“Has CCIA flipped sides again, as it previously did after Microsoft had paid it millions of dollars?”Much to our surprise, Matt Levy (CCIA) has decided to give articles to pro-software patents sites — a departure from his usual tune. He gives false hope to software patents hopefuls like Watchtroll readers and also IAM readers. Has CCIA flipped sides again, as it previously did after Microsoft had paid it millions of dollars? █
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Summary: An update on Intellectual Ventures and Unwired Planet, whose operations pose a growing problem for Free software and Linux-based products (e.g. Android)
Patent trolls, as we noted in the previous post, are a growing problem in China and UPC in Europe can also make them a growing problem in Europe, basically emulating the mistakes of the USPTO.
“”Working with” as IAM refers to it basically means agreeing to cooperate with an extortionist.”IP Watch, speaking to LOT Network’s Ken Seddon, mentioned the problems associated with trolls on the first of the month, taking stock of the type of trolls that FTC spoke about (against) a couple of months ago. To quote: “Patent assertion entity (PAE) activity has skyrocketed in the past decade and much discussion has occurred around what to do in response to patent holders whose strategy is more focused on legal battles than innovating. One notable group has risen up to bring together global companies to address the PAE issue with a novel sharing approach. In an interview with Intellectual Property Watch, Ken Seddon, CEO and President of LOT Network, talks about the group’s rapid growth, what’s coming next, and how not to bring a squirt gun to a nuclear fight. ”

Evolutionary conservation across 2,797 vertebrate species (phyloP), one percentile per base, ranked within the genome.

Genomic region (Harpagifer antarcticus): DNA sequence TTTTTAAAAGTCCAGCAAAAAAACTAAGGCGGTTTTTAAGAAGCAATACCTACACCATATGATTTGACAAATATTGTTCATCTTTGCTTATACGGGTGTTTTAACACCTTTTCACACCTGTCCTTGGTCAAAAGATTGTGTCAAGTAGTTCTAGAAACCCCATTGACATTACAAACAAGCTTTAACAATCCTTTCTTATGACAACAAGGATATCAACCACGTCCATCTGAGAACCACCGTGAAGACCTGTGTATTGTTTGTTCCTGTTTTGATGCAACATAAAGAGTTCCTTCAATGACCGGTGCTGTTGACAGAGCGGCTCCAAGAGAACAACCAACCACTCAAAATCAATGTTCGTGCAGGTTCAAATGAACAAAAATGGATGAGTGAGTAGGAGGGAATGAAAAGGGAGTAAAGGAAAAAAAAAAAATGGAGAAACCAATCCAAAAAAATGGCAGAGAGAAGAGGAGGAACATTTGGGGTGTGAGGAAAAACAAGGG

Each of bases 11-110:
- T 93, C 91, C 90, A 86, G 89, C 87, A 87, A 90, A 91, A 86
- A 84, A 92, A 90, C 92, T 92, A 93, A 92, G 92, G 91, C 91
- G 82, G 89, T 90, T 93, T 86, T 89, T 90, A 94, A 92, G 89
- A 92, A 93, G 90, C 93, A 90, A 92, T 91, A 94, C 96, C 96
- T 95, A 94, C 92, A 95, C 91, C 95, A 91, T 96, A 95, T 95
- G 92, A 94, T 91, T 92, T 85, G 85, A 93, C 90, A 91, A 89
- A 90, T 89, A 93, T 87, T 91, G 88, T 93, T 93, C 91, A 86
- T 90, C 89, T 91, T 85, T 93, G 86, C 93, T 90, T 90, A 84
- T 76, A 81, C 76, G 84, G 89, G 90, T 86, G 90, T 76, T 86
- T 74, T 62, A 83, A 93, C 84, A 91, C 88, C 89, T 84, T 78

In our previous post we showed that Intellectual Ventures had expanded in China. Well, IAM continues to groom this troll, the world’s largest patent troll, which is Microsoft’s patent troll. See this promotional article and another new article which euphemistically calls patent extortion “NPEs” “monetisation”. “Working with” as IAM refers to it basically means agreeing to cooperate with an extortionist. IAM makes patent trolls look so benign that it’s appalling if not disgusting. That’s what happens when the patent trolls pay IAM…
“IAM makes patent trolls look so benign that it’s appalling if not disgusting. That’s what happens when the patent trolls pay IAM…”In other news, a network of sites published an article titled “How Big Law and Big Banks Took the Fight to Intellectual Ventures” [1,2], reminding us that Intellectual Ventures is very malicious and parasitic.
Speaking of Microsoft’s biggest patent troll, watch what Microsoft does with Nokia‘s patents other than extorting Android OEMs and passing patents to patent trolls like those that fund IAM. To quote the new article: “Under the terms of the agreement, HMD got exclusive rights to use the Nokia brand on mobile phones and tablets globally (except Japan) for the next 10 years, standard essential cellular patent licenses, software for feature phones…”
Those “standard essential cellular patent licenses” are among the reasons Microsoft ‘stole’ Nokia and now taxes a lot of the mobile industry using patents, even without selling any phones of its own. Not only Nokia’s patents serve to accomplish this goal. Ericsson’s patents too have been weaponised and Ericsson essentially created patent trolls that even operate in Europe (London).
“Ericsson’s patents too have been weaponised and Ericsson essentially created patent trolls that even operate in Europe (London).”Recently, Ericsson’s most prominent patent troll (Unwired Planet) did some damage even to PTAB, which has been responsible for intercepting a great number of software patents in the US. We wrote quite a lot about it last weekend and for those who don’t remember, the Court of Appeals for the Federal Circuit (CAFC) ruled to weaken PTAB. More coverage on CAFC coming out in favour of this patent troll of Ericsson — and indirectly against PTAB scope of operation — came from legal-centric sites [1, 2] at the beginning of last week.
Here in Europe, there may be some good news as Florian Müller, who used to promote/defend FRAND back in the days (it’s similar or related to standard essential patents), says that Germany pushes back against FRAND, citing antitrust reasons. To quote: